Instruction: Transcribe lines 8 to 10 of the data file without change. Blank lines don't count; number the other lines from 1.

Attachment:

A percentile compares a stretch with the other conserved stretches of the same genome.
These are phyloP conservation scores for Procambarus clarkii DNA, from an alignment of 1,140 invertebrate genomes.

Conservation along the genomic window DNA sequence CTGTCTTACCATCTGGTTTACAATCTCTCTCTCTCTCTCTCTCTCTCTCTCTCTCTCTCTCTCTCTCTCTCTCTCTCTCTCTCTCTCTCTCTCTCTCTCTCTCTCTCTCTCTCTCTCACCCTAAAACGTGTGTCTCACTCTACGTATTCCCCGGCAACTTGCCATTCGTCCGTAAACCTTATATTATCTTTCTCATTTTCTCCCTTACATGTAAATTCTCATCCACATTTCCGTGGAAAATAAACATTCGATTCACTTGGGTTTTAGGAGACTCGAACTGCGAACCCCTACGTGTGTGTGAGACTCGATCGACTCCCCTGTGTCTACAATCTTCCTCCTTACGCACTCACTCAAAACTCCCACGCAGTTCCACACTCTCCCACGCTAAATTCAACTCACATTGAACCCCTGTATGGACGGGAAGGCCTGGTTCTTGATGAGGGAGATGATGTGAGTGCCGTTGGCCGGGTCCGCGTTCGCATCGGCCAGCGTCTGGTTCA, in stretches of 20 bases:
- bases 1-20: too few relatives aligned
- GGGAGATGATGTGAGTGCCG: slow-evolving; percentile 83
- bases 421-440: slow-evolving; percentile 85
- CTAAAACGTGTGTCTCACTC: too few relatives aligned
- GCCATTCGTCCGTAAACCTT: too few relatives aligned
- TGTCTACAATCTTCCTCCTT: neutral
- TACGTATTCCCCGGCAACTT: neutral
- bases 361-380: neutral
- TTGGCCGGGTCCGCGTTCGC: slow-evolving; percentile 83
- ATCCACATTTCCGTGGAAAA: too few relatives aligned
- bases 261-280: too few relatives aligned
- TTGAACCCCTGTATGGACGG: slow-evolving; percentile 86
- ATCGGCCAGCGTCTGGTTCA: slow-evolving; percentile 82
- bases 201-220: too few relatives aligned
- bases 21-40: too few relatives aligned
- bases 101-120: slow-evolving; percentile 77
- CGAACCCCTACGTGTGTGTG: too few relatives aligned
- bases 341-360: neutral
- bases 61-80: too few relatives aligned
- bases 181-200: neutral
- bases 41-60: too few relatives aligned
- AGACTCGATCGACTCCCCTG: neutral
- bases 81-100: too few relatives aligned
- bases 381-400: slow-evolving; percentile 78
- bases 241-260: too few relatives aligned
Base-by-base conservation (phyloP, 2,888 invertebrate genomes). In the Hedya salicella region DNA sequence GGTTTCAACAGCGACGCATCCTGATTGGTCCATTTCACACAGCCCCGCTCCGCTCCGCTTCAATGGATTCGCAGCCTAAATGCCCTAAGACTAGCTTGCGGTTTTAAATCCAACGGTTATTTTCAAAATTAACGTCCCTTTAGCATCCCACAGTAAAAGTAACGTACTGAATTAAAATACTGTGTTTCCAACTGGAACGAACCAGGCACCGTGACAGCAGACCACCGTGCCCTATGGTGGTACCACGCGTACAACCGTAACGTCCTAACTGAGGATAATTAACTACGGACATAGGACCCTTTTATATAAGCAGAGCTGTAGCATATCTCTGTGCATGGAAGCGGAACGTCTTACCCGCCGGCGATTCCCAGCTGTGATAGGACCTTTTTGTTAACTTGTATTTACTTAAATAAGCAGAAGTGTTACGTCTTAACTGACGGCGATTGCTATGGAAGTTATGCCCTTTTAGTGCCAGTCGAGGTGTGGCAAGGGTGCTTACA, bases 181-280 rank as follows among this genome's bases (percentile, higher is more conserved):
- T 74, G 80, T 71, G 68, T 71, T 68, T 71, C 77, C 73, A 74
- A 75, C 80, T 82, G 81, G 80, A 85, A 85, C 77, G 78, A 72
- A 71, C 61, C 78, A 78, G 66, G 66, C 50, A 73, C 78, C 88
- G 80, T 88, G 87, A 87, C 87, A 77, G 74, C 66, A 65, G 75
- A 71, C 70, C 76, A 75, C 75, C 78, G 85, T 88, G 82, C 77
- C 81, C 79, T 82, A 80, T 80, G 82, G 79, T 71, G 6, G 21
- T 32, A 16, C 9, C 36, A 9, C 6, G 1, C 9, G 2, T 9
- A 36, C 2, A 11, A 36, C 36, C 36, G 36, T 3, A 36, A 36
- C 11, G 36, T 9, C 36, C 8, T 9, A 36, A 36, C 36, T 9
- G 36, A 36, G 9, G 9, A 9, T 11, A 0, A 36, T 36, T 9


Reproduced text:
- GCCATTCGTCCGTAAACCTT: too few relatives aligned
- TGTCTACAATCTTCCTCCTT: neutral
- TACGTATTCCCCGGCAACTT: neutral